Featured Story • September 2015
“Do you remember what we told you about your great-grandmother’s earrings?” asks Rachel’s Aunt Susan.
Rachel just shrugs. She’s irritable because she’s been pulled away from her weekly chess club match. But when Rachel’s mother came to the school that afternoon, she didn’t accept any excuses—she waited until Rachel had exhausted her arsenal of arguments and then just said, “This is important,” with that note in her voice that meant no more talking, get your stuff, we’re going home.
Now Aunt Susan opens her right hand and shows Rachel a pair of earrings with long, teardrop-shaped green jewels dangling from small gold wires. Rachel puts out a finger and touches them gingerly.
“We’re going on a small expedition,” Aunt Susan says. “To the park. And you get to wear the earrings.”
She hands them to Rachel, who has forgotten her pique in the wonder of owning such a lovely (and grown-up) pair of earrings. “But they’re screw-ons,” she says, a bit dismayed.
“We can have them converted to pierced later,” her mother says. “Meanwhile, just put them on the way they are.”
“Here, let me help,” says Aunt Susan. She carefully removes Rachel’s small gold hoops and screws the earrings on. “There.”
Rachel moves her head slightly; the earrings feel heavy and elegant as they swing against her cheeks. “Why am I wearing these to the park?” she asks. “And why are we going there, anyway?”
And then she stops, struck by a sudden, breathtaking thought. She asks in an excited whisper, “Are we going to do a Seeing? Am I old enough? Will we…”
“Never mind,” says her mother, but she smiles as she says it. “We’ll tell you when we get there. Put a sweater on; it’s getting chilly.”
The bus ride to the park takes only half an hour. Once they get there, Aunt Susan leads the way past the large lake where a few children feed the ducks and geese, into a grove of trees off the main path and finally to a small pond, dense with moss and surrounded by tall reeds.
Several blackbirds squawk and flap away as they approach. Aunt Susan pulls a thin cloth from her backpack and spreads it out at the edge of the pond, and they all sit. They eat chicken salad sandwiches and drink flavored ice tea; Rachel’s mother gives her a brownie for desert while she and Aunt Susan share a small thermos of strong coffee. They put all the garbage into a plastic bag and stuff it into the backpack.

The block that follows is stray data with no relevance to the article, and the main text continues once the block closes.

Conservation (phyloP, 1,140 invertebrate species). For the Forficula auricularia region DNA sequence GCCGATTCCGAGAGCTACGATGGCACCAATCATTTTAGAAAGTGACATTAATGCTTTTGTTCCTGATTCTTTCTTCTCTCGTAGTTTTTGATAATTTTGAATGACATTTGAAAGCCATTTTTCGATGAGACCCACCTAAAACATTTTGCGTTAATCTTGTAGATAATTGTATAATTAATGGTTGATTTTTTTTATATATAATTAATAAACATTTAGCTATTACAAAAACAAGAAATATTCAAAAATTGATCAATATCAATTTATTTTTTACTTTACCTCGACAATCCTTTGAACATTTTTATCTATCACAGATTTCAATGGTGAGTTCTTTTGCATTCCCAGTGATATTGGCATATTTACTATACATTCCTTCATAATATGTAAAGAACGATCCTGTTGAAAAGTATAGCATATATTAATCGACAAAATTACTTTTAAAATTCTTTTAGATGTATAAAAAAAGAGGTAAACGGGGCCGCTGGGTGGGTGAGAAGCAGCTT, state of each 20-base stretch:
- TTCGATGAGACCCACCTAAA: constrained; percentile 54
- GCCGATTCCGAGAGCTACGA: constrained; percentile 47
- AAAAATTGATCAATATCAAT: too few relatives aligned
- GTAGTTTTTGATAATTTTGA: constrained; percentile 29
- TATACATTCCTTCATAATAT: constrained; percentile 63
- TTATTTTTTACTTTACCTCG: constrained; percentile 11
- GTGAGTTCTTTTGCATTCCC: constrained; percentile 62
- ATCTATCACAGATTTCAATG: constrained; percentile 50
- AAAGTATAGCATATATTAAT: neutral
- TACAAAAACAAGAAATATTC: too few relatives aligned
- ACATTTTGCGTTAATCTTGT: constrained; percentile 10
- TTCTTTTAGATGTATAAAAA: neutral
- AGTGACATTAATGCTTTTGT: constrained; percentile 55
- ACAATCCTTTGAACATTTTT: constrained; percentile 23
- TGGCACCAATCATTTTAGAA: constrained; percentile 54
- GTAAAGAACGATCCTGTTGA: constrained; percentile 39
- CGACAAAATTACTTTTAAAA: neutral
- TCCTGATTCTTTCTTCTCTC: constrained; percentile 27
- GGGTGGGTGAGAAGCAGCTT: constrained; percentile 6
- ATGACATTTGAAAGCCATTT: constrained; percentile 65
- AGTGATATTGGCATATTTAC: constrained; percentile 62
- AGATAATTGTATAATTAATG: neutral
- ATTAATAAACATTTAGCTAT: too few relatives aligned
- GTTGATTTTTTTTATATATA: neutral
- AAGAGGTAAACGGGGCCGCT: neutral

Then they just sit, the adults chatting casually about work and salaries and the rising cost of theater seats while a reddening sun slowly edges toward the horizon and a harvest moon pushes up against the darkening sky. Rachel’s a little nervous; although she’s pretty sure her mother and aunt know what they’re doing, she has never been in the park after dark, and her friends have told her all sorts of stories about the drug dealers, thieves, rapists and other human monsters that prowl there after everyone has gone home.
And then Aunt Susan suddenly looks at the sky and announces, “I count three stars.” She immediately pulls a thick candle in a large white glass out of her bag and places it in the damp earth by the pond, twisting it slightly to make sure it is secure.
“Rachel,” she says, and hands her a book of matches.
It takes three tries, but Rachel finally gets one lit and touches it to the wick. “We light this candle,” murmurs Aunt Susan, so quietly that Rachel can hardly hear her, “to bring peace to the soul of Sophia, daughter of Rokhl and mother of Isabeau.” The flame flutters in the night breeze like a tiny, incandescent banner.
Meanwhile, Rachel’s mother drags her right hand through the grass until she comes up with a long, slim twig. She begins to pull long strips of bark from it, revealing the smooth blonde heart of the wood.
“Listen, Rachel,” Aunt Susan begins, in the way that she began stories when Rachel was a little girl. “Every evening, after dinner was over and the children were put to bed, your great-grandmother Sophia would have the servants light the fire in her sitting room, pour two glasses of sherry, and set up the chess board.”
Aunt Susan’s eyes drift from Rachel’s face to the surface of the water, so Rachel stares into the pond as well, letting its small eddies and currents pull at the corner of her vision.
“Your great-grandfather Meyer would have gone into his study after dinner, presumably to read the evening paper, but actually to take a short nap. When Sophia was ready, she would send a servant to the study in order to bank the fire, and Meyer would wake up, put the paper away, and join Sophia. He loved to play chess with her in the quiet hours just before bed, and on their first anniversary, he gave her a carved chess set with pieces in the style of French and English Napoleonic soldiers.”
Rachel’s mother bends forward and dips the end of the twig into the water, clearing away the moss. When she sits back up, the water still ripples slightly; Rachel watches as they resolve into the wavy lines of her great-grandmother’s dark blue dress, heavy and rich with embroidery and tiny pearl buttons.
Sophia sat at a small mahogany table, carefully placing small, brightly painted figures in their places on the chessboard. Her dark auburn hair was neatly braided on top of her head. Her earrings glinted in the firelight. On the painted squares, the kings, queens and bishops were dressed in elaborate court costumes; all the other pieces were wearing blue or red uniforms and carried long, black rifles. It was a beautiful chess set.
She looked up from the board and smiled. “I’m ready,” she said.
From the other side of the table came a puff of gray smoke.
“My great-grandfather smoked cigars?” Rachel asks, shuddering slightly. “Ugh! How could she sit in the same room with those great smelly cigars?”